Industry Decoded with Rick Rosenblum
Illustration by Lanette Behiry/Real Estate News

Industry Decoded: Why risk prevention is critical for brokerages 

Lawsuits aren't just a risk for large, national firms. Brokerages of all sizes are exposed to legal and regulatory threats and need to be proactive.

March 8, 2023
4 minutes

Thinking big about residential real estate success requires a big-picture perspective. Industry Decoded features industry experts who can enrich your understanding of issues affecting the industry as a whole.

Most real estate brokerages are focused on their daily operations — bringing in new business, recruiting agents, closing deals — but they often fail to prioritize risk prevention.

Exposure to lawsuits, adverse regulatory actions, and insider threats are all very real risks for brokerages, yet many lack the foresight, resources and tools to avoid them.

Multimillion-dollar class action lawsuits calling out large, national real estate firms make the headline news. Less publicized, but more frequent, are suits filed against smaller, local brokerages. Most of these lawsuits stem from misunderstandings of contracts, negligence on the part of agents and brokers, mishandling of trust funds, or failure to disclose important facts related to properties and transactions.

When overseeing real estate transactions, it's important for brokers and agents to be aware of their legal obligations and disclosure requirements. Being armed with such knowledge can help protect an agent, their managing broker and the firm from potential financial ramifications and reputational damage.

Even in the best of circumstances — when a brokerage is sued but the lawsuit is dismissed — errors and omissions insurance premiums tend to go up. But those aren't the only costs. Sleepless nights, reputational costs, future regulator inquiry (which exposes the firm to potential license loss), and actual hard dollar defense costs take a toll on a business.

Rarely do brokerages budget for anti-litigation training, mock audits or the implementation of rigid systemic checks and balances throughout the transaction lifecycle. In fact, most brokerages don't take action until the threat "hits the fan," despite the prevalence of claims against brokerages and their agents and brokers.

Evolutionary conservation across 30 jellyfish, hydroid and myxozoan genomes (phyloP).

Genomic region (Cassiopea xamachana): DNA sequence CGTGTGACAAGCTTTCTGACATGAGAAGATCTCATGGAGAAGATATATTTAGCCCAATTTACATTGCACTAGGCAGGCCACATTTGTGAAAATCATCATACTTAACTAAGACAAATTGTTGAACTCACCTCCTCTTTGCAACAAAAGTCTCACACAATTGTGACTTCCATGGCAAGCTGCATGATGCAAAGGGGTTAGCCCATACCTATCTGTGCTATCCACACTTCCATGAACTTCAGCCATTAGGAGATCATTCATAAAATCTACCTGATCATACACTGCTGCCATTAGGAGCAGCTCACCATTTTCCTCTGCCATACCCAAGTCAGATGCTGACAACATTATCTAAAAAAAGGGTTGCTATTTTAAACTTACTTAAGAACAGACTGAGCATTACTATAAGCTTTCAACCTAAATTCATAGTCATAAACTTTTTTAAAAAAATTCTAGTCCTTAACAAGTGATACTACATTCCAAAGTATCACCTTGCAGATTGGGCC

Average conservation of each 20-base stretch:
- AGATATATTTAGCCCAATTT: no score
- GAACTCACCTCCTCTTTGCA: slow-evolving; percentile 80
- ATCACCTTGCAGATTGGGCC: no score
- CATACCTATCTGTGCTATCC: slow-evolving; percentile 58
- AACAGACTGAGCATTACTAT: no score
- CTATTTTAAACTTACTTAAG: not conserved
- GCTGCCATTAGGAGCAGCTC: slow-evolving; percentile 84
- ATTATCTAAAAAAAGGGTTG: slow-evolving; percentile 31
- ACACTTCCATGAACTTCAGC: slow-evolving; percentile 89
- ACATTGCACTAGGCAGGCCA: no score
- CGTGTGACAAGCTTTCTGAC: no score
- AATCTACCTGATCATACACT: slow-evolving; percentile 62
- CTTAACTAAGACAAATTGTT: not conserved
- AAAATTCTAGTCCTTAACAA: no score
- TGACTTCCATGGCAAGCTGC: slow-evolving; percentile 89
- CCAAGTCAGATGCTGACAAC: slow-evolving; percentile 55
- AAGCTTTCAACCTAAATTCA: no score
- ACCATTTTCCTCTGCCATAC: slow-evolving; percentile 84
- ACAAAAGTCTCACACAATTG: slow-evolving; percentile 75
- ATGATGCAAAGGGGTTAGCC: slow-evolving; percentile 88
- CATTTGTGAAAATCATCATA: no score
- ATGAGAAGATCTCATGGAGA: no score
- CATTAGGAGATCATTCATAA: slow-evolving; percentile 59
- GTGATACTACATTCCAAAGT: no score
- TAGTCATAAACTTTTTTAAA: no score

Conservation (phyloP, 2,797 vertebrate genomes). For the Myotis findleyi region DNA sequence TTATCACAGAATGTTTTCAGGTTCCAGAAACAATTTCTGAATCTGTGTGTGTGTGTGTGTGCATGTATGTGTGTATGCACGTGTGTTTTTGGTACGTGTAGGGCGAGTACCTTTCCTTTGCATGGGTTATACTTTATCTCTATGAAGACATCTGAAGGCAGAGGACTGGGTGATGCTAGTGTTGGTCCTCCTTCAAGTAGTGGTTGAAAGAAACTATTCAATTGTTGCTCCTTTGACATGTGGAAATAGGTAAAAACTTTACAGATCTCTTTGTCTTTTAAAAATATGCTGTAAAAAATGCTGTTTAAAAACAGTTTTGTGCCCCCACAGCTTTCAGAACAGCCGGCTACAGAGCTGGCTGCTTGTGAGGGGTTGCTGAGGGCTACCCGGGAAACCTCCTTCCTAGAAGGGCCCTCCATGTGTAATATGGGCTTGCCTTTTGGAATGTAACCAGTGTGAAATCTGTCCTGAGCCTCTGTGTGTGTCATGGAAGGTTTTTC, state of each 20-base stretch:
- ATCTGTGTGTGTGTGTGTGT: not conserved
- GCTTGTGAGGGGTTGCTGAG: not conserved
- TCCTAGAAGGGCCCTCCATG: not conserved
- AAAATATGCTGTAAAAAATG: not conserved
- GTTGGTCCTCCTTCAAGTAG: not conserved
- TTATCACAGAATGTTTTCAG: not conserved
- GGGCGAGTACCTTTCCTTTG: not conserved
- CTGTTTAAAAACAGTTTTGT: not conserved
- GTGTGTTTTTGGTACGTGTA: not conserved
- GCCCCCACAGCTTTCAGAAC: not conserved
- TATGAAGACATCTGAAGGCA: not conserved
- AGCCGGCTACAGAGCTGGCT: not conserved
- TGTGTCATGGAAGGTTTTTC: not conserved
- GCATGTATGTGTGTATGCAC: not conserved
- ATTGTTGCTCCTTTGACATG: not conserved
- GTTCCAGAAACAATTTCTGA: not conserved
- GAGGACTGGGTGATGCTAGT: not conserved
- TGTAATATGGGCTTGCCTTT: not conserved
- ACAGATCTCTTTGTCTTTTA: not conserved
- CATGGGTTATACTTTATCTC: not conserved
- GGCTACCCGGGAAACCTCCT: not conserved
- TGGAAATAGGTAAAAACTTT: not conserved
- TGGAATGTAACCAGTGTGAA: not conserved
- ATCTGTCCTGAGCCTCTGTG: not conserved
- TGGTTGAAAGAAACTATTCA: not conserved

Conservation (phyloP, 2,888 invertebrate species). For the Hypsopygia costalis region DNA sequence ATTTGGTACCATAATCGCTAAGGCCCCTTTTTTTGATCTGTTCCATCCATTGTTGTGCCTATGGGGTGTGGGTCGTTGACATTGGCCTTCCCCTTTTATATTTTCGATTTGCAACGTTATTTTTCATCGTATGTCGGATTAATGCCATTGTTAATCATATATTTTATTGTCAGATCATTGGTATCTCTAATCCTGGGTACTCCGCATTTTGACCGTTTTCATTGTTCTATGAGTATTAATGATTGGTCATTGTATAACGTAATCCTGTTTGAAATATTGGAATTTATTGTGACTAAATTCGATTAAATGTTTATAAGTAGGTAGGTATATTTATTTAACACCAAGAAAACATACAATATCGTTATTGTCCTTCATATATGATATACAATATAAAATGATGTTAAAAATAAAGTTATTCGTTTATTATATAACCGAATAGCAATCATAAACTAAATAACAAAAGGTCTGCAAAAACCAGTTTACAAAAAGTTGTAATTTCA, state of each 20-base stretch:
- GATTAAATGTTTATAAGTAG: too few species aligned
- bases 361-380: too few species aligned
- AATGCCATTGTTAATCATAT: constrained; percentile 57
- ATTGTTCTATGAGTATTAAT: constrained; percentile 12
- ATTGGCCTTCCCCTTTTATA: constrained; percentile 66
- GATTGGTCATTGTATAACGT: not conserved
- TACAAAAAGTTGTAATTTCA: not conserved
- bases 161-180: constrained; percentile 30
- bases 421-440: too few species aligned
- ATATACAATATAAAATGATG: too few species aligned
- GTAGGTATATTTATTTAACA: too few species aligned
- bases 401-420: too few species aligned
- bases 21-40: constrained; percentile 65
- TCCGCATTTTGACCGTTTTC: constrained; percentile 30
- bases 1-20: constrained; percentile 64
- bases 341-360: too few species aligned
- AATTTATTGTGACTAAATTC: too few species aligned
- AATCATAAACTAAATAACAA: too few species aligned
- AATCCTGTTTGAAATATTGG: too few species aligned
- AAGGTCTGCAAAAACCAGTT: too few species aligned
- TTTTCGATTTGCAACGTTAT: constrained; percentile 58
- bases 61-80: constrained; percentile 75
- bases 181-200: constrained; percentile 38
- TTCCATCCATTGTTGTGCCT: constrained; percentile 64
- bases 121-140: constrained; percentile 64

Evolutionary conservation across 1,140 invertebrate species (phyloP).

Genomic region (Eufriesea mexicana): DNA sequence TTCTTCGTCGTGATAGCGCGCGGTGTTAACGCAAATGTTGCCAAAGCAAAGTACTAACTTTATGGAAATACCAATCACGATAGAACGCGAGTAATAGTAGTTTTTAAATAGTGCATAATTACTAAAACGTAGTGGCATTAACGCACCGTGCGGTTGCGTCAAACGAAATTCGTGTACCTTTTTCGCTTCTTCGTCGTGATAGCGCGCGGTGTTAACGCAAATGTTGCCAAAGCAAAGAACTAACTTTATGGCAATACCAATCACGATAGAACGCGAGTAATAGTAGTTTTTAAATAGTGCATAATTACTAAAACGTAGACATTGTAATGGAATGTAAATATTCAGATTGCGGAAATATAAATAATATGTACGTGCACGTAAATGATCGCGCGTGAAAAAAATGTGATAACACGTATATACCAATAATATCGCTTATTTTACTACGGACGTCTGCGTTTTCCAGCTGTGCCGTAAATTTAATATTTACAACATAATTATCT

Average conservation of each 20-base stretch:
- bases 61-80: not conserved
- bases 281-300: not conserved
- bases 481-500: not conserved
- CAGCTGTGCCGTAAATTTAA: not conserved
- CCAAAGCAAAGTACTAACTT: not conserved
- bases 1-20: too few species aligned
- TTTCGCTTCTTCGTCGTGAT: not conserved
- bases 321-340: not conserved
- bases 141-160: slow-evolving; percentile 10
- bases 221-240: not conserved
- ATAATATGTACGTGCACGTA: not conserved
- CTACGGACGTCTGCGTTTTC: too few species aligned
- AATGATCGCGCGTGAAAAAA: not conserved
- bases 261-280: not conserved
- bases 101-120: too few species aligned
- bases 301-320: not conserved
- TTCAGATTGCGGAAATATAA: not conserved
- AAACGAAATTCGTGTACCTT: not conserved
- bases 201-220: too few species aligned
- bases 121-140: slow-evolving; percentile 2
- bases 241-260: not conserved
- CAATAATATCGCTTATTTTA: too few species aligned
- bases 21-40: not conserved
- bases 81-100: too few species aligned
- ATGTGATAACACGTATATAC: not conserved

Common claims agents and brokerages face

Breach of Contract: This occurs when one party to the transaction fails to hold up their end of the agreement. More specifically, this can be defined as a violation of an obligation or agreement.

For example, if an agent did not provide crucial services that they spelled out in their listing agreement, that could be a breach of contract.

Negligence: Negligence is when an individual's actions cause harm to another person due to carelessness or lack of proper caution. In real estate law, this means agents or brokers may be liable for failing to meet professional standards when representing clients in transactions or providing advice.

For example, if an agent failed to perform a duty which resulted in a loss to the claimant, they could be subject to a professional negligence claim for lack of reasonable care and failure to perform services.

Fraudulent Misrepresentation: This occurs when an individual provides false information knowingly either by purposeful omission, misrepresentation, or falsification of relevant and material facts pertaining to a property or transaction.

For example, knowingly and willfully omitting vital information in order to conceal a known material defect could be an act of fraudulent misrepresentation.

For these three commonly litigated areas, agents, brokers and their firms are typically all named parties in the legal complaint. It is vital that real estate professionals fully understand the importance of laws relating to disclosure, agency relationship, and the common law decisions related to standard of care.

It is my observation and belief that most real estate brokerages greatly underestimate the need to increase their compliance and risk management programs. And at some point, they are likely to incur painful costs in response to a lawsuit or other adverse event — costs that greatly exceed what they could have spent on training and other proactive measures. Benjamin Franklin said it best: "An ounce of prevention is worth a pound of cure."

Richard Rosenblum is VP of Strategic Projects at T3 Sixty and is a Certified Fraud Examiner and Certified Financial Crime Specialist. He is a licensed real estate broker who has worked for traditional and proptech brokerages, as well as in the mortgage industry, for almost 35 years. The views expressed in this column are solely those of the author. (Note: T3 Sixty founder Stefan Swanepoel also founded Real Estate News.)

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